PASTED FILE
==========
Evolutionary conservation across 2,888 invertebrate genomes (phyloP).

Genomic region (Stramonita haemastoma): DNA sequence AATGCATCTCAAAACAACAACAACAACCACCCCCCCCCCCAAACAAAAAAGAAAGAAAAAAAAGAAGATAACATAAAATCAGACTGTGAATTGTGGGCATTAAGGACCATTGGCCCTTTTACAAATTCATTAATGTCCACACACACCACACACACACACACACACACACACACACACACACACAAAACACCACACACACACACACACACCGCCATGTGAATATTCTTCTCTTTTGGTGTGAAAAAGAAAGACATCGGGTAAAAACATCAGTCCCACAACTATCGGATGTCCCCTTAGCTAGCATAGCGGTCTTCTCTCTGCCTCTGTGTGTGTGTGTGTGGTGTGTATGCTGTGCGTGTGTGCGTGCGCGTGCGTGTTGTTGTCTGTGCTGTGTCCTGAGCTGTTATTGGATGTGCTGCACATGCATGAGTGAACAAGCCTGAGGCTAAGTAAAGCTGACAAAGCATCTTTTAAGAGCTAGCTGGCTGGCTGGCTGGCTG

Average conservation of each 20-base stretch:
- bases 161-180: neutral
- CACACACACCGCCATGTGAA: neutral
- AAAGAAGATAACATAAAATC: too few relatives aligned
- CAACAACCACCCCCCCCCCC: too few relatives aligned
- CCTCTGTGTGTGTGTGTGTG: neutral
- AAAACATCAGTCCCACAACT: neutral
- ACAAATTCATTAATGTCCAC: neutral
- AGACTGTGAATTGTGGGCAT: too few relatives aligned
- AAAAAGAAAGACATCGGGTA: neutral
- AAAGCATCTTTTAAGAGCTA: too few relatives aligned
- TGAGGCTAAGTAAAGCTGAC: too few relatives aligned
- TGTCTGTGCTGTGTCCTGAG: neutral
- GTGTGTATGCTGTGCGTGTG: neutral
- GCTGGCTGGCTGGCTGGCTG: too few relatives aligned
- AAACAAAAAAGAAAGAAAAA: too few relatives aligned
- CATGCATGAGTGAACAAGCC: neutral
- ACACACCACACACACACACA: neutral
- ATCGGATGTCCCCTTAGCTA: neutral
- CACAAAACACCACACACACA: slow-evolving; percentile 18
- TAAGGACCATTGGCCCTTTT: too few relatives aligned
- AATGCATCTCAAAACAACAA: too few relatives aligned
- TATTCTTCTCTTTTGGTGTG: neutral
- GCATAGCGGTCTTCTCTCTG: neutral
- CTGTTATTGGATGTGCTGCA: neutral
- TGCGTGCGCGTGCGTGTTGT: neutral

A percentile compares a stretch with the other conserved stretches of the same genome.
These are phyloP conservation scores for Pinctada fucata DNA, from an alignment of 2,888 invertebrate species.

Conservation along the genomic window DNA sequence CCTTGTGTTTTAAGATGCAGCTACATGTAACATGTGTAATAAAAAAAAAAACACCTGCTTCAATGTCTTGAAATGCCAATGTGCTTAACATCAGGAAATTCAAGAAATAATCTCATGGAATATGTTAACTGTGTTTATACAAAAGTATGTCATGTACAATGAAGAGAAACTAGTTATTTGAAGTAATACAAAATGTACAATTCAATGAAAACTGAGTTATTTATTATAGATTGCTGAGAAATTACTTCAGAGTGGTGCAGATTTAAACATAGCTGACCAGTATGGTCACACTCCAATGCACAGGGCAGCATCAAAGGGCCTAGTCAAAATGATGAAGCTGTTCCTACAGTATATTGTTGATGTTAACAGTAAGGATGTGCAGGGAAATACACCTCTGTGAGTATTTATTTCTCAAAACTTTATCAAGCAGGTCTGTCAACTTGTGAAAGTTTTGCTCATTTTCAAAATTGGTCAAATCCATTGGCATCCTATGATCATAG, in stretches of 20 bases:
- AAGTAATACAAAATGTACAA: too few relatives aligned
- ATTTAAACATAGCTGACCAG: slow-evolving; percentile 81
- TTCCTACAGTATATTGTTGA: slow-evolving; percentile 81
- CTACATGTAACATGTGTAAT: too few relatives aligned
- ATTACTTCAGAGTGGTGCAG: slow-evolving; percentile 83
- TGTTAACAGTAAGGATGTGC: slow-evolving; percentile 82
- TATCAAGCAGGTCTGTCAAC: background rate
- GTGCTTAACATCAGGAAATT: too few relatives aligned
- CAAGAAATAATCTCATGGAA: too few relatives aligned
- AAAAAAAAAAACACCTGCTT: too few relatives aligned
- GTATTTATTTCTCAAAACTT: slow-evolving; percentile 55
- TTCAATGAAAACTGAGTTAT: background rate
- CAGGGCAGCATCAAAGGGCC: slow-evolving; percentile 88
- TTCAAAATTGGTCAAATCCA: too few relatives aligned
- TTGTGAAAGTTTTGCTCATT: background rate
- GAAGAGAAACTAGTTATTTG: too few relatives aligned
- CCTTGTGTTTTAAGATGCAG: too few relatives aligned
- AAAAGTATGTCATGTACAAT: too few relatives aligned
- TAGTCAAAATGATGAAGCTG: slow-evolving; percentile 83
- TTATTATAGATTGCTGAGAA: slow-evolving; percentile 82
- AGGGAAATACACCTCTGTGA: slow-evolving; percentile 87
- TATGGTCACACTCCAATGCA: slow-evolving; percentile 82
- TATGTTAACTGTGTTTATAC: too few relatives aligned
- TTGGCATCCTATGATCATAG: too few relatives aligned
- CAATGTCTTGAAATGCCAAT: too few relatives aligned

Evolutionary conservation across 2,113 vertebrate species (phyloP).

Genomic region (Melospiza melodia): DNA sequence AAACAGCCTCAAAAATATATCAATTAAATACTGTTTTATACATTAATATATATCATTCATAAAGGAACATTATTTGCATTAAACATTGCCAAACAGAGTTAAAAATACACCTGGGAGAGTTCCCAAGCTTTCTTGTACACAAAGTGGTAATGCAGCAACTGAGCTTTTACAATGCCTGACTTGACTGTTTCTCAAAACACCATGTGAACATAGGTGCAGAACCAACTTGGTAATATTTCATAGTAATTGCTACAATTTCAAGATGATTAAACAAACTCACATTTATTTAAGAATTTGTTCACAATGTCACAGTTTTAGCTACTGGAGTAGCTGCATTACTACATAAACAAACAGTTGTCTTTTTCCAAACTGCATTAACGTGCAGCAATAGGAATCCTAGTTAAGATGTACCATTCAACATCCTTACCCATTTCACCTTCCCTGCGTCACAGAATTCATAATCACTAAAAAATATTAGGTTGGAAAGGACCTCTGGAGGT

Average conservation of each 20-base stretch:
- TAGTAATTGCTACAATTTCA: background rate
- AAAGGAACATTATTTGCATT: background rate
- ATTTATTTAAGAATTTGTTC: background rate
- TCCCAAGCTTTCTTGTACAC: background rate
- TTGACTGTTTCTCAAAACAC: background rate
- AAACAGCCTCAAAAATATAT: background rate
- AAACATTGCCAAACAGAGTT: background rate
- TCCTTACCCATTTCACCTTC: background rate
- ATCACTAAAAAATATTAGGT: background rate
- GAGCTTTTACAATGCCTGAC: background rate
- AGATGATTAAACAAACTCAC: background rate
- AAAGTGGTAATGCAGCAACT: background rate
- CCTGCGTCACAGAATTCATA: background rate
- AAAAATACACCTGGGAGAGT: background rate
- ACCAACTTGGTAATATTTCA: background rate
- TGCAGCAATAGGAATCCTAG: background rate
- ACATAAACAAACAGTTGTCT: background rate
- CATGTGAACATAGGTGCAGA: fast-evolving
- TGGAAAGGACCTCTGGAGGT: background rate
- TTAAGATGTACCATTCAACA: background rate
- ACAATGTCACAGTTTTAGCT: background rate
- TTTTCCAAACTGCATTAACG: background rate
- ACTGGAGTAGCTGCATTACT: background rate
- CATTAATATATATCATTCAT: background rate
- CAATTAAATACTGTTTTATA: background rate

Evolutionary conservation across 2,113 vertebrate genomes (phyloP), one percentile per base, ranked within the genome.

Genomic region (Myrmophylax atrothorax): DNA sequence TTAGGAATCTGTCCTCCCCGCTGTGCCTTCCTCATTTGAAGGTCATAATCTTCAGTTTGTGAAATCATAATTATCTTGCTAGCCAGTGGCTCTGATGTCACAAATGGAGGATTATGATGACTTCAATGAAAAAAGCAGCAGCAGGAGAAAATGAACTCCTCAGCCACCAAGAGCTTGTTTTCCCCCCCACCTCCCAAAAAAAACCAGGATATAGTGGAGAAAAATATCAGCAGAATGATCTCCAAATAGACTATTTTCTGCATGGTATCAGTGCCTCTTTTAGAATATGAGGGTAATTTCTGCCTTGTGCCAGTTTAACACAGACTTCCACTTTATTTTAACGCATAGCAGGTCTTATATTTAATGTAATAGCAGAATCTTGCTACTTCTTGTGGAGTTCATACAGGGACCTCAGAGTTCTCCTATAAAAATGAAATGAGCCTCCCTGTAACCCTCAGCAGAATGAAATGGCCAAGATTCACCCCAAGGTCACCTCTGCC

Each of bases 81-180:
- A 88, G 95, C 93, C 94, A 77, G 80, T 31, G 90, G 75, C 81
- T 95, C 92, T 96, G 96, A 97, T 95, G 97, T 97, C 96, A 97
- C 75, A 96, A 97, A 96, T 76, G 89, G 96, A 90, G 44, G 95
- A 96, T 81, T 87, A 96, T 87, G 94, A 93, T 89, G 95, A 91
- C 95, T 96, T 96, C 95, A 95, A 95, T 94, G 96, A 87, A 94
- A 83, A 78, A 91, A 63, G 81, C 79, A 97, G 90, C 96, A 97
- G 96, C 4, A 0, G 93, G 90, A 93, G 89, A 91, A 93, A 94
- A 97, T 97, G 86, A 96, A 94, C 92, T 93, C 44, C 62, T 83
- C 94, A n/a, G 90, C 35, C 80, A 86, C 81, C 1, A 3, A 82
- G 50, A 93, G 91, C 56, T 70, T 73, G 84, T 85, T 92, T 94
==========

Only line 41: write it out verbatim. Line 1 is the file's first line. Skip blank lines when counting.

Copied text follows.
- AAAAAAAAAAACACCTGCTT: too few relatives aligned